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Keywords:

  • homeless women;
  • HIV;
  • health promotion

Abstract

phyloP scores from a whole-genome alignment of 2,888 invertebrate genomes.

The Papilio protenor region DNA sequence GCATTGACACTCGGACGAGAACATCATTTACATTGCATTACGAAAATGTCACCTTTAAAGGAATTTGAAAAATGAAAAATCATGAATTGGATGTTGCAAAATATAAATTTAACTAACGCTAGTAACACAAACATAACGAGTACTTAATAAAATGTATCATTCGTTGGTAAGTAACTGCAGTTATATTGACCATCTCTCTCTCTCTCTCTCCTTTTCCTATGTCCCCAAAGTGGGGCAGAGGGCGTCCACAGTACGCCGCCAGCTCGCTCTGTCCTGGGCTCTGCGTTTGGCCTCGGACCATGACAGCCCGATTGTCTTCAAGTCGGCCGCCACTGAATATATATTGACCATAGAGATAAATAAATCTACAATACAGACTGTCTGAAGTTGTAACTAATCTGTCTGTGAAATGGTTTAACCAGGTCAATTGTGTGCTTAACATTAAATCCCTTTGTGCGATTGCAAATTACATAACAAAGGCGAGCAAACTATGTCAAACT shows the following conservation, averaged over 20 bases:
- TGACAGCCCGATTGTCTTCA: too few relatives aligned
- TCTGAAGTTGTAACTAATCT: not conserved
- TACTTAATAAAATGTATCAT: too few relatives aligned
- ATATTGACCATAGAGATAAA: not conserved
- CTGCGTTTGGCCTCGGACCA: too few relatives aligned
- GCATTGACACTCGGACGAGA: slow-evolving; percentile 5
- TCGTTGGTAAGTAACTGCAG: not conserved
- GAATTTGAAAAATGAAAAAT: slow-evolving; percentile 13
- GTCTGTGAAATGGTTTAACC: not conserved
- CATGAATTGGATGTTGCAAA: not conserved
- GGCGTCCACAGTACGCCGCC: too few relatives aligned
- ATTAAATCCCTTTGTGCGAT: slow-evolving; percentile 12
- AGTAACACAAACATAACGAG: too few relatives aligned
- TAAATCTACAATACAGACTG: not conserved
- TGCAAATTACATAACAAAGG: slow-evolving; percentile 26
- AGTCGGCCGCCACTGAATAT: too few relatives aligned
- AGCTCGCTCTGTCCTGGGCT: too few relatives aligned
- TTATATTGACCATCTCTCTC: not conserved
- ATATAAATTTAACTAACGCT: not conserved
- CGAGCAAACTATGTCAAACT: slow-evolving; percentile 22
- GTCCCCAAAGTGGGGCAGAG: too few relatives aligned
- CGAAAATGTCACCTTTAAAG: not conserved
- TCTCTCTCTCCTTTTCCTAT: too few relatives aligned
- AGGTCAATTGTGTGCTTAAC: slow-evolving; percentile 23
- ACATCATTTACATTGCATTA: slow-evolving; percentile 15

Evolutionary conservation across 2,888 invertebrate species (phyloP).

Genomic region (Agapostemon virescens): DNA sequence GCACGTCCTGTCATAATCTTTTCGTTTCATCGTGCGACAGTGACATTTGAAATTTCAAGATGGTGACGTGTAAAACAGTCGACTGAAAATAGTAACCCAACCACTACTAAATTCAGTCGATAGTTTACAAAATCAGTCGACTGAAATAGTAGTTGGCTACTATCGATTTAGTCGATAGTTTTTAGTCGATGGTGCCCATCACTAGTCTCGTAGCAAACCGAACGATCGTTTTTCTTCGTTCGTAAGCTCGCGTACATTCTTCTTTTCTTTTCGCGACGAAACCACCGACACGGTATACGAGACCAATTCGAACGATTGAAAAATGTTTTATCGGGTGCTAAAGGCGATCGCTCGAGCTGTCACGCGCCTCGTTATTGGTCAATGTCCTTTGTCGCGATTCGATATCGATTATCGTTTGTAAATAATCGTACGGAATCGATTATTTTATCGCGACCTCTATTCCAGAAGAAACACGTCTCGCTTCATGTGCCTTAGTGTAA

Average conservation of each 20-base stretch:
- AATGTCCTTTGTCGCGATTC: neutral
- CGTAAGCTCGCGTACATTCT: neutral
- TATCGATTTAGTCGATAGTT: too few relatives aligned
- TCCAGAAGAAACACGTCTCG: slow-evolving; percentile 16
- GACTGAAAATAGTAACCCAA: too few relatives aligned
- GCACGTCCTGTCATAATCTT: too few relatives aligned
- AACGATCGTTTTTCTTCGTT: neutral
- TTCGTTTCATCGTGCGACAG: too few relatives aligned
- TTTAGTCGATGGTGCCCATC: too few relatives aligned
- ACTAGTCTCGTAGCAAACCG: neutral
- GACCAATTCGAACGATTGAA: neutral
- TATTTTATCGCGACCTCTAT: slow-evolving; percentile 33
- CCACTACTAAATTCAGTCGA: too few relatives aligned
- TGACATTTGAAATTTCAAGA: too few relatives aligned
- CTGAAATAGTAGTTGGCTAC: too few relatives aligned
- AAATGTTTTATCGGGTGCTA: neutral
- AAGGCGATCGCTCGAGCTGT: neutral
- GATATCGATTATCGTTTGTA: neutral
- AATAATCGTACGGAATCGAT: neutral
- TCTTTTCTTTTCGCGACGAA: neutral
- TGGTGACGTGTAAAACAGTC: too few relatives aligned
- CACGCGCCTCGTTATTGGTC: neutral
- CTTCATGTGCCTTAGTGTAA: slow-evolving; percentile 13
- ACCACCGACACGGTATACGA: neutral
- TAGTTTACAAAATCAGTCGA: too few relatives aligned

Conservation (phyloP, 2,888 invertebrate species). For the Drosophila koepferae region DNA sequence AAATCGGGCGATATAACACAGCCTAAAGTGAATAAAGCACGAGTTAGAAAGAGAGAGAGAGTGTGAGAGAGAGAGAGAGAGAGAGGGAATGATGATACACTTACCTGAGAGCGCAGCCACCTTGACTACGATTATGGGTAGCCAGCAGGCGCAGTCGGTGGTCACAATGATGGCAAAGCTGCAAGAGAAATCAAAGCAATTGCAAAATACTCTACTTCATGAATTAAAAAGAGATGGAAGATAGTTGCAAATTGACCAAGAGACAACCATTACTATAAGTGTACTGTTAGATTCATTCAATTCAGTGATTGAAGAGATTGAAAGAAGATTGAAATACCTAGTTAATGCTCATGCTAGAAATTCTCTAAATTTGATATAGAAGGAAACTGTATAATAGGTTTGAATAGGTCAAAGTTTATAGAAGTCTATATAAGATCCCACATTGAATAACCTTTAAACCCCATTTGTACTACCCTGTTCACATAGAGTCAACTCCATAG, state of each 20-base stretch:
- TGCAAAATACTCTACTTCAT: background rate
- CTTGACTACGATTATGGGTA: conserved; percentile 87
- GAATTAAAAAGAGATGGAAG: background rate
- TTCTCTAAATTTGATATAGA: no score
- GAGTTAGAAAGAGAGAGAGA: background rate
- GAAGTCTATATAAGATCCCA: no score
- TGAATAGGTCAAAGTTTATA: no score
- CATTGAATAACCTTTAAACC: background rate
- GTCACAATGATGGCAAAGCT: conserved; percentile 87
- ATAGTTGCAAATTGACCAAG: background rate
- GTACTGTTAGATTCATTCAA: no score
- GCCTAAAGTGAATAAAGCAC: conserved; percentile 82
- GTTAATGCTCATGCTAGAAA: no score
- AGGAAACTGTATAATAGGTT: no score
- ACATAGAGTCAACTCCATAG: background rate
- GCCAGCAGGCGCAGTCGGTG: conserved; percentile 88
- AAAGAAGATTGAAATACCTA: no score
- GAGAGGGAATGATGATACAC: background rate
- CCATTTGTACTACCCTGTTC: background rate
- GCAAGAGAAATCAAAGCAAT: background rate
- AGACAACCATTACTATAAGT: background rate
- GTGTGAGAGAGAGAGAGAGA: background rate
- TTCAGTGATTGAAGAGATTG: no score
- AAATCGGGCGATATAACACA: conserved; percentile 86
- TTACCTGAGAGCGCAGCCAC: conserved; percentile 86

Investigators examined the 6-month impact of three cognitive–behavioral HIV risk-reduction programs on behavioral factors (substance use and sexual risk behaviors) and cognitive and psychological resources of 325 women who resided in emergency or sober-living shelters and their 308 intimate sexual partners. Participants were randomized by shelter to a peer-mentored, a nurse case-managed, or a standard care HIV risk-reduction program. Significant improvements were observed in all groups in all behavioral factors and cognitive and psychological resources except for self-esteem. Participants in the peer-mentored and nurse case-managed groups did not differ significantly from the standard group in self-esteem, life satisfaction, psychological well-being, use of noninjection drugs, sex with multiple partners, and unprotected sex at 6 months (n = 633). It was concluded that a standard approach by health care professionals appears to effectively modify HIV risk behaviors for a majority of homeless participants and may have important economic and policy implications. Further, the impact of short-term programs that address psychological vulnerabilities of impoverished populations needs to be studied further. © 2001 John Wiley & Sons, Inc. Res Nurs Health 24:410–422, 2001